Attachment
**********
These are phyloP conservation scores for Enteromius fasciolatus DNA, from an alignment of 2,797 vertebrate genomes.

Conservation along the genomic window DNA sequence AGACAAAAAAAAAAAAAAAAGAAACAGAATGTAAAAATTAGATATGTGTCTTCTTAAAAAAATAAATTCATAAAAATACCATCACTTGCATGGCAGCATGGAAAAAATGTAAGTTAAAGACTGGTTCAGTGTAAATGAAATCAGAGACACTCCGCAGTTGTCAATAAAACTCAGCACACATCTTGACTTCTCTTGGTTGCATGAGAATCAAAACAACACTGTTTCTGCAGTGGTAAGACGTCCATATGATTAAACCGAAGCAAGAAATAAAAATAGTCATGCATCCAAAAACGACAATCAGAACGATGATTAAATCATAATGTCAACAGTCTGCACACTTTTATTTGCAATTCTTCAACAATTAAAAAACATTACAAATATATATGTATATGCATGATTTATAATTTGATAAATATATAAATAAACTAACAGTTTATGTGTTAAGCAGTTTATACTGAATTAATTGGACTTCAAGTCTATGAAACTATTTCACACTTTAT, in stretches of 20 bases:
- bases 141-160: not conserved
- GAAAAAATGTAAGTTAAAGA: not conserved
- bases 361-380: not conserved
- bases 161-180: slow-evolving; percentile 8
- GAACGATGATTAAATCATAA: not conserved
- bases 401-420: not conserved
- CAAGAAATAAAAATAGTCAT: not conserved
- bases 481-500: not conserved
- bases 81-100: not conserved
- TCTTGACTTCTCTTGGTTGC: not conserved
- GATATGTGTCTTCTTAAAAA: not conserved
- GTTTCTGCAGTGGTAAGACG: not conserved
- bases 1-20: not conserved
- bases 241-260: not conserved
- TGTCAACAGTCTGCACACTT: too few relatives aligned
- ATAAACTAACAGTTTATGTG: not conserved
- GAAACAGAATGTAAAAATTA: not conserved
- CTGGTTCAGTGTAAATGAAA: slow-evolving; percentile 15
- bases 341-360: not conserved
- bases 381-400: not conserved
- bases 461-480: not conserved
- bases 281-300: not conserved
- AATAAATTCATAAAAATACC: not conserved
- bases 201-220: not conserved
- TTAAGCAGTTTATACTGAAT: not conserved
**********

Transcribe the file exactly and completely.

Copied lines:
These are phyloP conservation scores for Enteromius fasciolatus DNA, from an alignment of 2,797 vertebrate genomes.

Conservation along the genomic window DNA sequence AGACAAAAAAAAAAAAAAAAGAAACAGAATGTAAAAATTAGATATGTGTCTTCTTAAAAAAATAAATTCATAAAAATACCATCACTTGCATGGCAGCATGGAAAAAATGTAAGTTAAAGACTGGTTCAGTGTAAATGAAATCAGAGACACTCCGCAGTTGTCAATAAAACTCAGCACACATCTTGACTTCTCTTGGTTGCATGAGAATCAAAACAACACTGTTTCTGCAGTGGTAAGACGTCCATATGATTAAACCGAAGCAAGAAATAAAAATAGTCATGCATCCAAAAACGACAATCAGAACGATGATTAAATCATAATGTCAACAGTCTGCACACTTTTATTTGCAATTCTTCAACAATTAAAAAACATTACAAATATATATGTATATGCATGATTTATAATTTGATAAATATATAAATAAACTAACAGTTTATGTGTTAAGCAGTTTATACTGAATTAATTGGACTTCAAGTCTATGAAACTATTTCACACTTTAT, in stretches of 20 bases:
- bases 141-160: not conserved
- GAAAAAATGTAAGTTAAAGA: not conserved
- bases 361-380: not conserved
- bases 161-180: slow-evolving; percentile 8
- GAACGATGATTAAATCATAA: not conserved
- bases 401-420: not conserved
- CAAGAAATAAAAATAGTCAT: not conserved
- bases 481-500: not conserved
- bases 81-100: not conserved
- TCTTGACTTCTCTTGGTTGC: not conserved
- GATATGTGTCTTCTTAAAAA: not conserved
- GTTTCTGCAGTGGTAAGACG: not conserved
- bases 1-20: not conserved
- bases 241-260: not conserved
- TGTCAACAGTCTGCACACTT: too few relatives aligned
- ATAAACTAACAGTTTATGTG: not conserved
- GAAACAGAATGTAAAAATTA: not conserved
- CTGGTTCAGTGTAAATGAAA: slow-evolving; percentile 15
- bases 341-360: not conserved
- bases 381-400: not conserved
- bases 461-480: not conserved
- bases 281-300: not conserved
- AATAAATTCATAAAAATACC: not conserved
- bases 201-220: not conserved
- TTAAGCAGTTTATACTGAAT: not conserved